Otherwise, this global imbalance will perpetuate, and people will continue to die needlessly while rich countries paper over the cracks of their short-sightedness by imposing what amount to punitive sanctions by another name on poorer countries that are brave enough to reveal that they have identified a new virus variant in order to seek help to mitigate its effects.
Here in Malaysia, we also have our share of nationalist sentiment to overcome. It was narrow-minded nationalism and the chronically poor conditions in our detention centres that contributed to the rise in cases we saw in the middle of last year.
Our nation’s deep-rooted, ugly stigmatisation and related weak duty of care directly translated into short-sighted and discriminatory policies and practices against those we perceive as “others” — migrants, refugees and the undocumented. Here lies the engine of the incubator for the spread of Covid-19 in our country.
Earlier this year, I went to several remote communities, including some Orang Asli villages in Pahang and Perak, to persuade people to take the vaccine.
One Tok Batin asked me, “Why are our communities only cared for when the health and well-being of the ‘main’ population is of concern? What about all these years when Orang Asli land rights were disrespected and infringed?”
I had to hang my head in shame as I apologised, because what he said was painfully true. Where were we? In fact, where are we now when it comes to really ensure social equity? We need to reflect on this.
There are many lessons to be learnt from this pandemic. Perhaps the most important one is that we need to think ahead and be prepared.
Corporate businesses take a risk management approach in investments, often using a hedging approach. The public sector could consider a similar approach, as we see ever greater existential risks coming over the horizon.
For example, the government set aside significant funds for vaccine procurement, once the dimensions of the pandemic were clear. Ensuring that funds are automatically available is a lesson to consider for future pandemics.
This requires a shift in thinking and greater collaboration across all sectors to reconceptualise risk management, and not be buried in siloes.
It’s been estimated that the cost of preventing future pandemics over the next decade is about US$260 billion (RM1.09 trillion) — about 2 per cent of the US$11.5 trillion Covid-19 bill last year, which is estimated to have risen to US$24 trillion now — which makes this a relatively minuscule investment for a massive impact.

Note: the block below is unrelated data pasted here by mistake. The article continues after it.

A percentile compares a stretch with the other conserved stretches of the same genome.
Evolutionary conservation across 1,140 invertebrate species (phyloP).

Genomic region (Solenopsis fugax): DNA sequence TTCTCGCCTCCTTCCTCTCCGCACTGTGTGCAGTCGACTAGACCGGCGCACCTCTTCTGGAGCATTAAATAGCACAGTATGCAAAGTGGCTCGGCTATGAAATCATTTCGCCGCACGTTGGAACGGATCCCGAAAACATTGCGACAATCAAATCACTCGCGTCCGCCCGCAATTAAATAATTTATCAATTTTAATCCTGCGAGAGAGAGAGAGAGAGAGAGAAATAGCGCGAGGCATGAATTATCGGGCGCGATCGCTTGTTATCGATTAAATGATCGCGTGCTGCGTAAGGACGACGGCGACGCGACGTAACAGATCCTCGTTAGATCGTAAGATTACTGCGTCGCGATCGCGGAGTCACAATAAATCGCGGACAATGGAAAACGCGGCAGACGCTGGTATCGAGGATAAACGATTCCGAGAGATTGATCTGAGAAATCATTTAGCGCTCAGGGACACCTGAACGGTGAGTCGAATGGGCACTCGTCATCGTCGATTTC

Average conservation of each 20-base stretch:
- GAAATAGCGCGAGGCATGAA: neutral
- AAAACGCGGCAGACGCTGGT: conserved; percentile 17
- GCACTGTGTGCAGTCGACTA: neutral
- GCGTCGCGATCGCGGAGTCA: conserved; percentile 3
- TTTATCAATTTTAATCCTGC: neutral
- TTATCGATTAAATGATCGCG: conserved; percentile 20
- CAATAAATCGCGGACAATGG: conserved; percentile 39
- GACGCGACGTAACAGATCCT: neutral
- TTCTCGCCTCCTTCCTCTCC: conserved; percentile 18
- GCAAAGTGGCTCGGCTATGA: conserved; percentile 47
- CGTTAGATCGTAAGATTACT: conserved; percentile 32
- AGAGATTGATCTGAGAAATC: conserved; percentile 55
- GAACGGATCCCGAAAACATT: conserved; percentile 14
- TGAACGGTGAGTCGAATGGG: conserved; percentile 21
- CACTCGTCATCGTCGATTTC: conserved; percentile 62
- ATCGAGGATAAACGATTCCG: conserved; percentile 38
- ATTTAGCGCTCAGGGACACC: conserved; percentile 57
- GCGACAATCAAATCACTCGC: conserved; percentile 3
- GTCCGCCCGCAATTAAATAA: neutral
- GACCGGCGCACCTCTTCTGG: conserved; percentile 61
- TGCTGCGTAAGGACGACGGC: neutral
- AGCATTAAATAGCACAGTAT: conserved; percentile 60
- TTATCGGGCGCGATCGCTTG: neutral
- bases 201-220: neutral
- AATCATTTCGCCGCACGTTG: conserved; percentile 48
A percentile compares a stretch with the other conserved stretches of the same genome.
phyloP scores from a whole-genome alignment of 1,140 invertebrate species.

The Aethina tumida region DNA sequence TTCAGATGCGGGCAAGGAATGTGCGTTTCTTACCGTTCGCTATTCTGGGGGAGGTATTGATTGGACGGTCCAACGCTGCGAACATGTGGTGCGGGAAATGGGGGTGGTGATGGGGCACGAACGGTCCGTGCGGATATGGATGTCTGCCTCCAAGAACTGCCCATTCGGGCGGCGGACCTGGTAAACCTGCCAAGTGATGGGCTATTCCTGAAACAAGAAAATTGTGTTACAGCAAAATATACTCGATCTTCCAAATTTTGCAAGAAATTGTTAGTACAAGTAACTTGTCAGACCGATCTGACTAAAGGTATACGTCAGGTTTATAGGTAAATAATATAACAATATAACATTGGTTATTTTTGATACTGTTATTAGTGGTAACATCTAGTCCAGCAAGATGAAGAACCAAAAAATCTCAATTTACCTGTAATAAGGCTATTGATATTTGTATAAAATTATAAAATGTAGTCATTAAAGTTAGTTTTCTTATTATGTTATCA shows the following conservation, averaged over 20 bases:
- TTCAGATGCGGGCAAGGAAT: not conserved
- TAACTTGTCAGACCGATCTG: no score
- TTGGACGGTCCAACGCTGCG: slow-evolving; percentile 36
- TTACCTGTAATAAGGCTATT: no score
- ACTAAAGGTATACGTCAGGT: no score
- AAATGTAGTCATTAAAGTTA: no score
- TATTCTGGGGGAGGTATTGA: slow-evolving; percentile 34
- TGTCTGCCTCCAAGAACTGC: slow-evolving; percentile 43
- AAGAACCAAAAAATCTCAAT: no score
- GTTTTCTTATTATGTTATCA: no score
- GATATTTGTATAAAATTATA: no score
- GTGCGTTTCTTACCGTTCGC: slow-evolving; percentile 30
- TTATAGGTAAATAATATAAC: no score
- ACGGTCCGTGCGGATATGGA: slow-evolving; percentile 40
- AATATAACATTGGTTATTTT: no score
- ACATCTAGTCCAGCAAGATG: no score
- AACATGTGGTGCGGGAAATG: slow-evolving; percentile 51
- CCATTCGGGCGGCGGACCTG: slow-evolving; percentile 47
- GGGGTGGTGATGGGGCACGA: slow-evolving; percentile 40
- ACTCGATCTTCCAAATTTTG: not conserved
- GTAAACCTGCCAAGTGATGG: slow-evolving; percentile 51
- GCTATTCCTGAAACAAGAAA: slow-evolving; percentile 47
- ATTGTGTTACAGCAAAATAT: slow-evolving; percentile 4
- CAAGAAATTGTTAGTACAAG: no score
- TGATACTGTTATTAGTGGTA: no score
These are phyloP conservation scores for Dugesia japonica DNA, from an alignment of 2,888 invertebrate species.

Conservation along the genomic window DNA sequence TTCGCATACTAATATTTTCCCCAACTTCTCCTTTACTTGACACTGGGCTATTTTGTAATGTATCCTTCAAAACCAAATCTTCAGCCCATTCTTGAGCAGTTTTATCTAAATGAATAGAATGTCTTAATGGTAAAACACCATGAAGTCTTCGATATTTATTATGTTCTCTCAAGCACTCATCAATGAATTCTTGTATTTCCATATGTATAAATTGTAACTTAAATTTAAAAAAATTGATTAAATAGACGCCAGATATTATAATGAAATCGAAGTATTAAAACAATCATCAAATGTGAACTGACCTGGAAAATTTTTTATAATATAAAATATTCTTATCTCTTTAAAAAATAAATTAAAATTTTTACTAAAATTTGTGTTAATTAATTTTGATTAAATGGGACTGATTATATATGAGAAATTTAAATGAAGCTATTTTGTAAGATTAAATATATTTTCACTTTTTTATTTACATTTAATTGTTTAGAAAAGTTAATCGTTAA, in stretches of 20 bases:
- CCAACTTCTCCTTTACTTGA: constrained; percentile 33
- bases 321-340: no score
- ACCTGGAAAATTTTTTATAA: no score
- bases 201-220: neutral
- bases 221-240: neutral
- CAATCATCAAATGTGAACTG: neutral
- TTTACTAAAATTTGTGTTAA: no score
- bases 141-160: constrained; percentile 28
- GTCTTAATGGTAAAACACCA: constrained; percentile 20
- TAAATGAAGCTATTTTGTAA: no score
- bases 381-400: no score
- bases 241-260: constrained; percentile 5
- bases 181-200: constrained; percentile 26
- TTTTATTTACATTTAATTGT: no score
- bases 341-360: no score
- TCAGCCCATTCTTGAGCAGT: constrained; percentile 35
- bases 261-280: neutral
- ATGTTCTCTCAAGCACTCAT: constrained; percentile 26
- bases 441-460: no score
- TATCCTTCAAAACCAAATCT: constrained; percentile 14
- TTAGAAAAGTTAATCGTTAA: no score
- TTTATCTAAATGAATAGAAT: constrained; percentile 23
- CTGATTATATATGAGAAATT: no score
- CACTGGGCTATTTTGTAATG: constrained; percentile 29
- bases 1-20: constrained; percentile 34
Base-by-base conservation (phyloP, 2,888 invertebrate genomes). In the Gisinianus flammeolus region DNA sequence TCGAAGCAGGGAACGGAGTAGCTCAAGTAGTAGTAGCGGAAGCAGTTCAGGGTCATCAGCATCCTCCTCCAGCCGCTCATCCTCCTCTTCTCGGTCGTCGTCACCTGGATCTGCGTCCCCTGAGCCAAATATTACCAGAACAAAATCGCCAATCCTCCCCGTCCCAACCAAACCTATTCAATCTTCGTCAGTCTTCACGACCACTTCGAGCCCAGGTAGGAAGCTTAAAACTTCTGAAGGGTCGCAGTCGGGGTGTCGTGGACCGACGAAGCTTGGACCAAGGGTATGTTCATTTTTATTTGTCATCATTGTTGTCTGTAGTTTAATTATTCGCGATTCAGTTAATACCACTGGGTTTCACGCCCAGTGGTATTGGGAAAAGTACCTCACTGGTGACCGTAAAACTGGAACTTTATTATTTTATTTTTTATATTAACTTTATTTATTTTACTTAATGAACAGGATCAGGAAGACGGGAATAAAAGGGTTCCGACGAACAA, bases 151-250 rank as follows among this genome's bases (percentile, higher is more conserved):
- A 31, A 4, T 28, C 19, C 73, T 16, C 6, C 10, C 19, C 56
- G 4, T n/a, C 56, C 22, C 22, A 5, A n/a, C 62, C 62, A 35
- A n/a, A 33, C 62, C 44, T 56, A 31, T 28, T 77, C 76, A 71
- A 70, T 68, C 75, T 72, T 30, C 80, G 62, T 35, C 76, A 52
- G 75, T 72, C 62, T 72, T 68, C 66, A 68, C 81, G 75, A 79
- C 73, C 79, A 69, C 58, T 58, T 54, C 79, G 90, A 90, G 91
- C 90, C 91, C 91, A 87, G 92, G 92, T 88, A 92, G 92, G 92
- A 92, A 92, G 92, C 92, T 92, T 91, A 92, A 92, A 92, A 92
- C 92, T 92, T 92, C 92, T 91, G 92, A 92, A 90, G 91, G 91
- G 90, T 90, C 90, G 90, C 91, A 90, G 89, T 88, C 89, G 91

We have seen how important speed and scale were during the onset of the Covid-19 pandemic response. With climate change and the risk it brings for more zoonotic disease outbreaks and the ever-increasing bill, early research and procurement of supplies, technology, and vaccines are critical.
For this, we need to break out of our narrow nationalist bubbles and be better coordinated and organised. I have been actively involved as a member of the panel for a Global Public Health Convention; slowly but surely, we are seeing some progress, with WHO calling for its member states to work towards concluding an agreement.
The world needs a pandemic treaty that lays all of this out so that whenever there is an outbreak of international concern, our response can be predictable and proportionate especially during the crucial first 100 days.
Omicron is the latest manifestation of humanity’s short-sightedness and resultant inequity and our collective failure to learn from past failings. Let’s be clear on that.
As Malaysians but more importantly as citizens of this planet, “no one is safe until everyone is safe” cannot be just a locally used phrase we tout within our borders; it means that no one is safe in our country, until everyone is safe everywhere in the world.
Dr Jemilah Mahmood is currently Professor and Director of the Sunway Centre for Planetary Health in Malaysia. She was the Special Advisor to the Prime Minister of Malaysia on Public Health from April 2020 to August 2021.
Dr Jemilah’s article is part of an exclusive series of guest essays by experts in the health care sector for CodeBlue on their reviews of Malaysia’s 2021 Covid-19 response and their outlook for 2022.